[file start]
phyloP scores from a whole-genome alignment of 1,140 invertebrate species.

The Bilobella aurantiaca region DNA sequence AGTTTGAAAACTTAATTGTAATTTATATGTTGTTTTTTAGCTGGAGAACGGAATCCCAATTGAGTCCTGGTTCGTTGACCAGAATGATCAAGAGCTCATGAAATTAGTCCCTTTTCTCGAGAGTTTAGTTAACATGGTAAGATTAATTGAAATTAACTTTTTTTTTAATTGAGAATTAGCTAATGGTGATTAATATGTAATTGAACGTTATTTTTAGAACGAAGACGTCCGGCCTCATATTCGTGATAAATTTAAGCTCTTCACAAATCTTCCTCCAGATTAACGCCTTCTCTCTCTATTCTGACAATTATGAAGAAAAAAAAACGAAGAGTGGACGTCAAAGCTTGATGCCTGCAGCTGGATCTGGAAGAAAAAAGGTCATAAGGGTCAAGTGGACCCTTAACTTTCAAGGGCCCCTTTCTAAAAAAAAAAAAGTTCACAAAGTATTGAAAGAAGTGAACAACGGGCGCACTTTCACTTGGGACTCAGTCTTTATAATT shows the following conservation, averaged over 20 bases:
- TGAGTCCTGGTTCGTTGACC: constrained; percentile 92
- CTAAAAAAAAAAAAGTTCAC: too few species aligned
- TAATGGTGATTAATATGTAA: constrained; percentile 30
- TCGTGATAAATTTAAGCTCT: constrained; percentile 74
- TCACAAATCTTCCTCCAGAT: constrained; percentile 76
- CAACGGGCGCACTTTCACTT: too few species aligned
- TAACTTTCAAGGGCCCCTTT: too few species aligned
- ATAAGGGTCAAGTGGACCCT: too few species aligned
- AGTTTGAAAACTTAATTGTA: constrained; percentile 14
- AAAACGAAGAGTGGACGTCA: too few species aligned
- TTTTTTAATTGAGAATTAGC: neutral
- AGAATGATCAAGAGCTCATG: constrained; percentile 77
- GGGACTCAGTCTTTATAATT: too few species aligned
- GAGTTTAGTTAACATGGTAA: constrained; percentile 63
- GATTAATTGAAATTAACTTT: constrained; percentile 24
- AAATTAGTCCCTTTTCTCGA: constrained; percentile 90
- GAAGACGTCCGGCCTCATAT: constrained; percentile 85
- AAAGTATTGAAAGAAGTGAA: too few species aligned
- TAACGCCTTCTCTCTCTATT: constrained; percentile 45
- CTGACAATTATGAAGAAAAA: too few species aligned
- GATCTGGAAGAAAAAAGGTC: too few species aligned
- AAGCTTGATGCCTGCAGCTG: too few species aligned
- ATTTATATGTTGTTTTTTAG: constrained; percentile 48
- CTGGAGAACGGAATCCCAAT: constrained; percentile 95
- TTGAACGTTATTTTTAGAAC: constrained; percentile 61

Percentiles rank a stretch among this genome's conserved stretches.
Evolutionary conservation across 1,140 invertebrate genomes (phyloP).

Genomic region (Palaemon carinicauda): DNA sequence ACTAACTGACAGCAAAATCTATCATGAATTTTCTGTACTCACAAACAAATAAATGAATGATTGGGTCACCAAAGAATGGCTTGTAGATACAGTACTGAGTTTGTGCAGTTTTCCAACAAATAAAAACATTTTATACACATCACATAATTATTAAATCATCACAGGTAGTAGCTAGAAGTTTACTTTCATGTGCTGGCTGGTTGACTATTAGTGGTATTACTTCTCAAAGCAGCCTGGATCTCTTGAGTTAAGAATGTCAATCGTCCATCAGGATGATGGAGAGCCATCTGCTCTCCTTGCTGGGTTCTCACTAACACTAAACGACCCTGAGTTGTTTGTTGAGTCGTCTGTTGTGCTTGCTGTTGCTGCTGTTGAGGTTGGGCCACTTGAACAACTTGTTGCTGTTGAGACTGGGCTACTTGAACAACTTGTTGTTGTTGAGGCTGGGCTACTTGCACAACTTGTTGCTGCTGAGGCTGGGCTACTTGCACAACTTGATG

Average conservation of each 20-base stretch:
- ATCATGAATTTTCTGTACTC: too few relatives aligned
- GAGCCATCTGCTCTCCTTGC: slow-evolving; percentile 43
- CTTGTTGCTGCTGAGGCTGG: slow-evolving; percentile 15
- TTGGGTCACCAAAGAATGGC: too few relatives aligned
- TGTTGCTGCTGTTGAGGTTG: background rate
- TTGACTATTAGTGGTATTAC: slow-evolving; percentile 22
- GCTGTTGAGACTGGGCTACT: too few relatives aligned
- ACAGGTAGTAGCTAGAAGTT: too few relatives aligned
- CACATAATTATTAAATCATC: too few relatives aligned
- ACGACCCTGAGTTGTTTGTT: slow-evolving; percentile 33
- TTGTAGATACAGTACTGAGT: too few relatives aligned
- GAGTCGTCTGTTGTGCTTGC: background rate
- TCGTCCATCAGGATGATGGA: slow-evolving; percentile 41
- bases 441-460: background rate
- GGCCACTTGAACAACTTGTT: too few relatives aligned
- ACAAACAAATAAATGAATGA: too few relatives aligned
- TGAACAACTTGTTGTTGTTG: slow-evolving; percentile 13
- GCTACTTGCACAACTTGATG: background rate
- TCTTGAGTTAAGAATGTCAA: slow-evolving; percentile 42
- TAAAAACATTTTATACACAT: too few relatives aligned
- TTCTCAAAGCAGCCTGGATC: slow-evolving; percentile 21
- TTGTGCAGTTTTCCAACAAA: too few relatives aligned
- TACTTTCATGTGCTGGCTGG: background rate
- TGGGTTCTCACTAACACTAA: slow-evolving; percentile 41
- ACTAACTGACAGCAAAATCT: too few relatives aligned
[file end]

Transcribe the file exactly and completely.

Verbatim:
phyloP scores from a whole-genome alignment of 1,140 invertebrate species.

The Bilobella aurantiaca region DNA sequence AGTTTGAAAACTTAATTGTAATTTATATGTTGTTTTTTAGCTGGAGAACGGAATCCCAATTGAGTCCTGGTTCGTTGACCAGAATGATCAAGAGCTCATGAAATTAGTCCCTTTTCTCGAGAGTTTAGTTAACATGGTAAGATTAATTGAAATTAACTTTTTTTTTAATTGAGAATTAGCTAATGGTGATTAATATGTAATTGAACGTTATTTTTAGAACGAAGACGTCCGGCCTCATATTCGTGATAAATTTAAGCTCTTCACAAATCTTCCTCCAGATTAACGCCTTCTCTCTCTATTCTGACAATTATGAAGAAAAAAAAACGAAGAGTGGACGTCAAAGCTTGATGCCTGCAGCTGGATCTGGAAGAAAAAAGGTCATAAGGGTCAAGTGGACCCTTAACTTTCAAGGGCCCCTTTCTAAAAAAAAAAAAGTTCACAAAGTATTGAAAGAAGTGAACAACGGGCGCACTTTCACTTGGGACTCAGTCTTTATAATT shows the following conservation, averaged over 20 bases:
- TGAGTCCTGGTTCGTTGACC: constrained; percentile 92
- CTAAAAAAAAAAAAGTTCAC: too few species aligned
- TAATGGTGATTAATATGTAA: constrained; percentile 30
- TCGTGATAAATTTAAGCTCT: constrained; percentile 74
- TCACAAATCTTCCTCCAGAT: constrained; percentile 76
- CAACGGGCGCACTTTCACTT: too few species aligned
- TAACTTTCAAGGGCCCCTTT: too few species aligned
- ATAAGGGTCAAGTGGACCCT: too few species aligned
- AGTTTGAAAACTTAATTGTA: constrained; percentile 14
- AAAACGAAGAGTGGACGTCA: too few species aligned
- TTTTTTAATTGAGAATTAGC: neutral
- AGAATGATCAAGAGCTCATG: constrained; percentile 77
- GGGACTCAGTCTTTATAATT: too few species aligned
- GAGTTTAGTTAACATGGTAA: constrained; percentile 63
- GATTAATTGAAATTAACTTT: constrained; percentile 24
- AAATTAGTCCCTTTTCTCGA: constrained; percentile 90
- GAAGACGTCCGGCCTCATAT: constrained; percentile 85
- AAAGTATTGAAAGAAGTGAA: too few species aligned
- TAACGCCTTCTCTCTCTATT: constrained; percentile 45
- CTGACAATTATGAAGAAAAA: too few species aligned
- GATCTGGAAGAAAAAAGGTC: too few species aligned
- AAGCTTGATGCCTGCAGCTG: too few species aligned
- ATTTATATGTTGTTTTTTAG: constrained; percentile 48
- CTGGAGAACGGAATCCCAAT: constrained; percentile 95
- TTGAACGTTATTTTTAGAAC: constrained; percentile 61

Percentiles rank a stretch among this genome's conserved stretches.
Evolutionary conservation across 1,140 invertebrate genomes (phyloP).

Genomic region (Palaemon carinicauda): DNA sequence ACTAACTGACAGCAAAATCTATCATGAATTTTCTGTACTCACAAACAAATAAATGAATGATTGGGTCACCAAAGAATGGCTTGTAGATACAGTACTGAGTTTGTGCAGTTTTCCAACAAATAAAAACATTTTATACACATCACATAATTATTAAATCATCACAGGTAGTAGCTAGAAGTTTACTTTCATGTGCTGGCTGGTTGACTATTAGTGGTATTACTTCTCAAAGCAGCCTGGATCTCTTGAGTTAAGAATGTCAATCGTCCATCAGGATGATGGAGAGCCATCTGCTCTCCTTGCTGGGTTCTCACTAACACTAAACGACCCTGAGTTGTTTGTTGAGTCGTCTGTTGTGCTTGCTGTTGCTGCTGTTGAGGTTGGGCCACTTGAACAACTTGTTGCTGTTGAGACTGGGCTACTTGAACAACTTGTTGTTGTTGAGGCTGGGCTACTTGCACAACTTGTTGCTGCTGAGGCTGGGCTACTTGCACAACTTGATG

Average conservation of each 20-base stretch:
- ATCATGAATTTTCTGTACTC: too few relatives aligned
- GAGCCATCTGCTCTCCTTGC: slow-evolving; percentile 43
- CTTGTTGCTGCTGAGGCTGG: slow-evolving; percentile 15
- TTGGGTCACCAAAGAATGGC: too few relatives aligned
- TGTTGCTGCTGTTGAGGTTG: background rate
- TTGACTATTAGTGGTATTAC: slow-evolving; percentile 22
- GCTGTTGAGACTGGGCTACT: too few relatives aligned
- ACAGGTAGTAGCTAGAAGTT: too few relatives aligned
- CACATAATTATTAAATCATC: too few relatives aligned
- ACGACCCTGAGTTGTTTGTT: slow-evolving; percentile 33
- TTGTAGATACAGTACTGAGT: too few relatives aligned
- GAGTCGTCTGTTGTGCTTGC: background rate
- TCGTCCATCAGGATGATGGA: slow-evolving; percentile 41
- bases 441-460: background rate
- GGCCACTTGAACAACTTGTT: too few relatives aligned
- ACAAACAAATAAATGAATGA: too few relatives aligned
- TGAACAACTTGTTGTTGTTG: slow-evolving; percentile 13
- GCTACTTGCACAACTTGATG: background rate
- TCTTGAGTTAAGAATGTCAA: slow-evolving; percentile 42
- TAAAAACATTTTATACACAT: too few relatives aligned
- TTCTCAAAGCAGCCTGGATC: slow-evolving; percentile 21
- TTGTGCAGTTTTCCAACAAA: too few relatives aligned
- TACTTTCATGTGCTGGCTGG: background rate
- TGGGTTCTCACTAACACTAA: slow-evolving; percentile 41
- ACTAACTGACAGCAAAATCT: too few relatives aligned